Zadkine's move to the rue d'Assas in 1928

As the floor of his studio in the Rue Rousselet almost collapsed under the weight of his sculptures, Zadkine set off in search of a new one. "I feel as if I have been transplanted and I still don't know whether it's true! Come and see my Assas folly and you will understand that a man's life can be changed by a dovecote, by a tree" wrote Zadkine to his friend André De Ridder after his arrival in the Rue d'Assas.”I could never live on the second or third floor, he confided to his wife Valentine; the sole of my shoes has to scrape the ground".

After having discovered this "garden and pavilion to live in and large studio to work in", he managed with great difficulty to get the money together required for the rent. In one week, he transported all his sculptures there on a hand cart, helped by his coal merchant. The large studio was immediately filled with his wood and stone sculptures. "There was still a small adjoining studio for working in and a sort of glasshouse which became my work studios. They are still the same today. The large studio was very light. My large wooden sculptures looked good there." he reported in 1967 in his memoirs.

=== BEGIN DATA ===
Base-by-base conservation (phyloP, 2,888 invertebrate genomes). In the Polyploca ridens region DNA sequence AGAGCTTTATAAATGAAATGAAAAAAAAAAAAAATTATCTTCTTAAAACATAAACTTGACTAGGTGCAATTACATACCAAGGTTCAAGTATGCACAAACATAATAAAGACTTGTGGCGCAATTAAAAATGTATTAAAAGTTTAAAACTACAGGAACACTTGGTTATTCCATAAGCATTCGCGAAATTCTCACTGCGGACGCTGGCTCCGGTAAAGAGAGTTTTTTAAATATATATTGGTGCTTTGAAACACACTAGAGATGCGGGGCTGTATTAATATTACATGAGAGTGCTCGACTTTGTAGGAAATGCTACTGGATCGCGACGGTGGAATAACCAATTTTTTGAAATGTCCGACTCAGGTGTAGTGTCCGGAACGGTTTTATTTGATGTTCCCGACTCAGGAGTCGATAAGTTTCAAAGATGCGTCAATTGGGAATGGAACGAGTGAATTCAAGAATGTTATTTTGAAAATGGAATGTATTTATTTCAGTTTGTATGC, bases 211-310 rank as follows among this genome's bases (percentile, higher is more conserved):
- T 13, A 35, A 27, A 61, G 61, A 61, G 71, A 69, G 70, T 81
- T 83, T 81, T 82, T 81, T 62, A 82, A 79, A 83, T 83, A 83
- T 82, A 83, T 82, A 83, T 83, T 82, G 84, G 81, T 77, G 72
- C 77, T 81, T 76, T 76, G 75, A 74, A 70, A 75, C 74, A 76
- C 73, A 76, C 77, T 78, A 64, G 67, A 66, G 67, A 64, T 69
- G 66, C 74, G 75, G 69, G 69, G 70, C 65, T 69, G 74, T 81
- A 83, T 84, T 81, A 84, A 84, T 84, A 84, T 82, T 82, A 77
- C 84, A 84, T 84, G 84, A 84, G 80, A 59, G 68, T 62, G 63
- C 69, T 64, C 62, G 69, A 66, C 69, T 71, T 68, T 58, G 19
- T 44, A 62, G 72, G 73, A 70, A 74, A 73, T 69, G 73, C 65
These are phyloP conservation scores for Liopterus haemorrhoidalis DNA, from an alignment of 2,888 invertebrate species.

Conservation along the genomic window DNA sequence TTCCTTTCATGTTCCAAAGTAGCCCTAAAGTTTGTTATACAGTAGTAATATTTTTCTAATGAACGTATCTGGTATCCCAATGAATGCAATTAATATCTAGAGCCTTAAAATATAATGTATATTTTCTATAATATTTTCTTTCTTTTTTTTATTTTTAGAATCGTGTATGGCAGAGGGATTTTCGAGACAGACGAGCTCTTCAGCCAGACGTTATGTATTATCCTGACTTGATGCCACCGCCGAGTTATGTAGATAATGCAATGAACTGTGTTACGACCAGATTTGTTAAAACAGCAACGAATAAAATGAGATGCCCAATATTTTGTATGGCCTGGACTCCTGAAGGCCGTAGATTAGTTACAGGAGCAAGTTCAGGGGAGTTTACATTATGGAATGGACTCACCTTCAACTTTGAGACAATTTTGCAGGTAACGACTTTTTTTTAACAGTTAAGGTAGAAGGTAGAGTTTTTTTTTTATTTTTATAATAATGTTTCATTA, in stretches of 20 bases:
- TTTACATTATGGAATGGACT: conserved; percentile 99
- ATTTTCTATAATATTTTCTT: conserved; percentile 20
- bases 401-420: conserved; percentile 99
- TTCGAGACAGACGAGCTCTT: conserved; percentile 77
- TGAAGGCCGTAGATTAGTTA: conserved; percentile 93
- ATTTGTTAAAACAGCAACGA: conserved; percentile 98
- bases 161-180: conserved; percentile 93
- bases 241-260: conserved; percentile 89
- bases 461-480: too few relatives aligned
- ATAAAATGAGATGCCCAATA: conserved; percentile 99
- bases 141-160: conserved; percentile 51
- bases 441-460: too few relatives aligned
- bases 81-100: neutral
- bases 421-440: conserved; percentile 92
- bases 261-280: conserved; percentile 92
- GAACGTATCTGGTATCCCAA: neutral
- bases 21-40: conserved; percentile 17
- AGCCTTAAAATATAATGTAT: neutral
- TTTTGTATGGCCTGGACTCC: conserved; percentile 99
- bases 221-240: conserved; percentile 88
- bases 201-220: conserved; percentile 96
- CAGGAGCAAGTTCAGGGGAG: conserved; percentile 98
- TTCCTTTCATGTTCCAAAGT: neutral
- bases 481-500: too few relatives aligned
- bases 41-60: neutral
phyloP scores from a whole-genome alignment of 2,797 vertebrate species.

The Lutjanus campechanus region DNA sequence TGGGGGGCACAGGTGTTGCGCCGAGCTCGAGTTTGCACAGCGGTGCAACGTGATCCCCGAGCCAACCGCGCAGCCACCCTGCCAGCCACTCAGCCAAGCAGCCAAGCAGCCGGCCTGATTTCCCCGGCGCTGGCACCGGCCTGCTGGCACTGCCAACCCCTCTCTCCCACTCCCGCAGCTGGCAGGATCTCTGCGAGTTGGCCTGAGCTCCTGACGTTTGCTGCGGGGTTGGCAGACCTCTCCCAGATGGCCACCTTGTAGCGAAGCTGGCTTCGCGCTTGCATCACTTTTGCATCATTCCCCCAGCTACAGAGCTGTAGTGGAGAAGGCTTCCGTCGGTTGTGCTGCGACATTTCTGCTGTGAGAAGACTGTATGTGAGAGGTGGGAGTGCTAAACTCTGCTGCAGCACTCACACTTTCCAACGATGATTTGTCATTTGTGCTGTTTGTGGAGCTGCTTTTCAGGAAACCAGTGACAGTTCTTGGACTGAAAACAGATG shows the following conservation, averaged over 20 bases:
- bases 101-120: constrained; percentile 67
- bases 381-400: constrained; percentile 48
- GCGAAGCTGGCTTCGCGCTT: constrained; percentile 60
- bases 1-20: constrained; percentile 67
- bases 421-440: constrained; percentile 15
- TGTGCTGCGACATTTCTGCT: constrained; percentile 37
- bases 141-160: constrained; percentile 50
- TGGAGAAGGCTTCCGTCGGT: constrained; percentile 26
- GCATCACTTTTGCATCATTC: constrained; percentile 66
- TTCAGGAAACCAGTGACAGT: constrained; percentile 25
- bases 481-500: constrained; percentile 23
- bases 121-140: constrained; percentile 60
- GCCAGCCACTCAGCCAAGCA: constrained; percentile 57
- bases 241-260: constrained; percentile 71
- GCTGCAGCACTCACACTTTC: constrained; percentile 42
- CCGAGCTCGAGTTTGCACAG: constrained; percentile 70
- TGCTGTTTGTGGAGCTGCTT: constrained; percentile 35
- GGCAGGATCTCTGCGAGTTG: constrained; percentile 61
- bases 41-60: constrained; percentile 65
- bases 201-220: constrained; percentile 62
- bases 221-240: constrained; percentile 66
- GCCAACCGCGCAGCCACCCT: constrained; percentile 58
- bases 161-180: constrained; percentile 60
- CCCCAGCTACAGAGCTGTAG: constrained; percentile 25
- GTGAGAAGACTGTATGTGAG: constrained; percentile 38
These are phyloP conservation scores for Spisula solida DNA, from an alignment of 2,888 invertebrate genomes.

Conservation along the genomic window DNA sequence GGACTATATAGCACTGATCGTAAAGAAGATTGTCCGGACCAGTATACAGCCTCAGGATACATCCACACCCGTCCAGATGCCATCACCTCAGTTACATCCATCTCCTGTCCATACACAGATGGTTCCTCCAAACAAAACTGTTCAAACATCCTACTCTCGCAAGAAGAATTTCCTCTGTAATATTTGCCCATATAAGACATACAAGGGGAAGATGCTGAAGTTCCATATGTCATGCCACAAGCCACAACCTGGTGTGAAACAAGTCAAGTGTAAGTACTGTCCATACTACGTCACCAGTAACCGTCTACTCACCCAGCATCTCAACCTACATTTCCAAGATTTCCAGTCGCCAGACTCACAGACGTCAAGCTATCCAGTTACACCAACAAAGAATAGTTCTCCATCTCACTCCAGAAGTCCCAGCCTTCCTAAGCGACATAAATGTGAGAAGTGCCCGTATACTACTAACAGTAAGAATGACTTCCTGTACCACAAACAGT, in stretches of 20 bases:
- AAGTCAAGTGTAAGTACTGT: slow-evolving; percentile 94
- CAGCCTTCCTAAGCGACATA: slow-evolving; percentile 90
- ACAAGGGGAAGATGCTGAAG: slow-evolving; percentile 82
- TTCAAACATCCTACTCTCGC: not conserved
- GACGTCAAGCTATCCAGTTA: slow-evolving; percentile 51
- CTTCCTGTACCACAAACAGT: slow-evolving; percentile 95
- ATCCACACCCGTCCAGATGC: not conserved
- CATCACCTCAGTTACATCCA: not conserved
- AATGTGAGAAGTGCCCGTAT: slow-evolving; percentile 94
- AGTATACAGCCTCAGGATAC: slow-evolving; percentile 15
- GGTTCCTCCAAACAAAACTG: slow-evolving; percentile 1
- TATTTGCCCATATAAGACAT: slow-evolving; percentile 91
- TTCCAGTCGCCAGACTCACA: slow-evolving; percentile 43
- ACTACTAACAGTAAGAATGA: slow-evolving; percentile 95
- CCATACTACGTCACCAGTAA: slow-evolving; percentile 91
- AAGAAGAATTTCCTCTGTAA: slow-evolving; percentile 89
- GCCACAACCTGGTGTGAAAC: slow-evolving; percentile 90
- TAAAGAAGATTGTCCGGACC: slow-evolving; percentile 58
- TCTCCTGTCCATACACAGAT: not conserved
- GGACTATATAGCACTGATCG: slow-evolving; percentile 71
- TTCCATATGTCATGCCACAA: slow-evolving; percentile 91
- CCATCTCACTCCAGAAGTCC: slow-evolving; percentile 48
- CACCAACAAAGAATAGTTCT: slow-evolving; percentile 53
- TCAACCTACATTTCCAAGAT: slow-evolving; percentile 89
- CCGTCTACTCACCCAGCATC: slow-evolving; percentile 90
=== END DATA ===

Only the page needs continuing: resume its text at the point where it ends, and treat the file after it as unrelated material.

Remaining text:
See also Zadkine's first studios in Paris